I needed to make up my own mind about Pence. I don’t currently have any shares, but he’s a guy I could potentially use in some MLB DFS. So what sticks out? First up, his fly ball rate is the highest it has been since 2013. This is supported by his 10.3 degree average launch angle, which is more than double Pence’s career average of 5.1 degrees. Sounds like a conscious effort to me. Additionally, Pence is swinging at pitches in the zone 76.2% of the time, continuing a three-year trend of improvement in this regard (and he is a whopping 10% above-average, too). He does have some swing-and-miss in his game, but with his zone recognition and above-average contact rate on pitches out of the zone, it hasn’t mattered a great deal. If I was forced to use him in a season-long league to cover for an injury or some ineptitude, I’d keep on riding his bat for now. It’s scalding, by the way. Pence is 90th percentile or better in exit velocity, hard hit rate, xwOBA, xSLG, and xBA. And he’s 88th percentile in sprint speed. He might be 36 years old, but he’s still got some tools.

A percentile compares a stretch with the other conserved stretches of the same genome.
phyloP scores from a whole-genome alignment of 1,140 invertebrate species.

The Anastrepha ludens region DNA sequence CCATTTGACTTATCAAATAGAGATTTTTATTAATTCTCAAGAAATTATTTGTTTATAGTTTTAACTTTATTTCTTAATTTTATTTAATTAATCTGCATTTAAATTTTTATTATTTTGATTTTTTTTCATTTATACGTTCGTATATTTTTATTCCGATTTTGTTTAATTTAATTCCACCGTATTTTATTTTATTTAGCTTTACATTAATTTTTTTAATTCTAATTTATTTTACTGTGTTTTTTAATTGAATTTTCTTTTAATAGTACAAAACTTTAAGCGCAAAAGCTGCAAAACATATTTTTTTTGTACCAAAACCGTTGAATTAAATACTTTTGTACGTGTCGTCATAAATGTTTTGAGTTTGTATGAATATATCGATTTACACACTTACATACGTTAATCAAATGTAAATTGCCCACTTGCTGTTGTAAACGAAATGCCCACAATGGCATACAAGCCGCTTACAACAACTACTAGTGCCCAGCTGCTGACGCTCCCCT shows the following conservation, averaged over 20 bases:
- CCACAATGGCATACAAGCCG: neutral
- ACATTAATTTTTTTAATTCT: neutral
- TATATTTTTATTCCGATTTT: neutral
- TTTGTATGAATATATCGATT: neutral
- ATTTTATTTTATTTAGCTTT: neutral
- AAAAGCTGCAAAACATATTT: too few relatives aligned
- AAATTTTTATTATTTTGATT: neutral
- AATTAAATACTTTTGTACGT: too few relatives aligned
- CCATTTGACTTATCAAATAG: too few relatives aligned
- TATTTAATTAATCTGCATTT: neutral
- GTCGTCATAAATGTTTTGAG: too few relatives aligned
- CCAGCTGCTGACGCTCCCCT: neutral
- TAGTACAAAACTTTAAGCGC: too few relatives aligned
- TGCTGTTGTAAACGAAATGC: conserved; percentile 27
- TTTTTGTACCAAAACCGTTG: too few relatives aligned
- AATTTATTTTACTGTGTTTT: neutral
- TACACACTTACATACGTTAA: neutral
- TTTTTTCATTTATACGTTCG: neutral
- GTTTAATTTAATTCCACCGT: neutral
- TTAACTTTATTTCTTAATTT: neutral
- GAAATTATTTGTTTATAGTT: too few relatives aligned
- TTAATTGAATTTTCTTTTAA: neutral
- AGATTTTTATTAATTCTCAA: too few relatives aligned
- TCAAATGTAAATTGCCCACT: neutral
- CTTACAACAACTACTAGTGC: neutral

1B Justin Smoak, Toronto Blue Jays (43% owned)

Sure, he only has a .221 batting average. But over his last two years he has managed marks of .270 and .242. His current .236 BABIP is the lowest mark of his career, so there’s some room for positive regression here. Also, Smoak has homered in back-to-back games, so if you’re in need of power for a CI or UTIL spot, the time to act is now. What you’re getting is a lot of fly balls (42.4%) and a lot of hard contact (51.7%). Smoak is also quietly pretty disciplined at the plate, as this year’s career-best 21.0% chase rate shows. He’s also posting the best zone contact and overall contact rates of his career. For reference, his 7.1% swinging strike rate is well above the MLB average (11.0%) and is the best mark of his career.


SS Corey Seager, Los Angeles Dodgers (94% owned)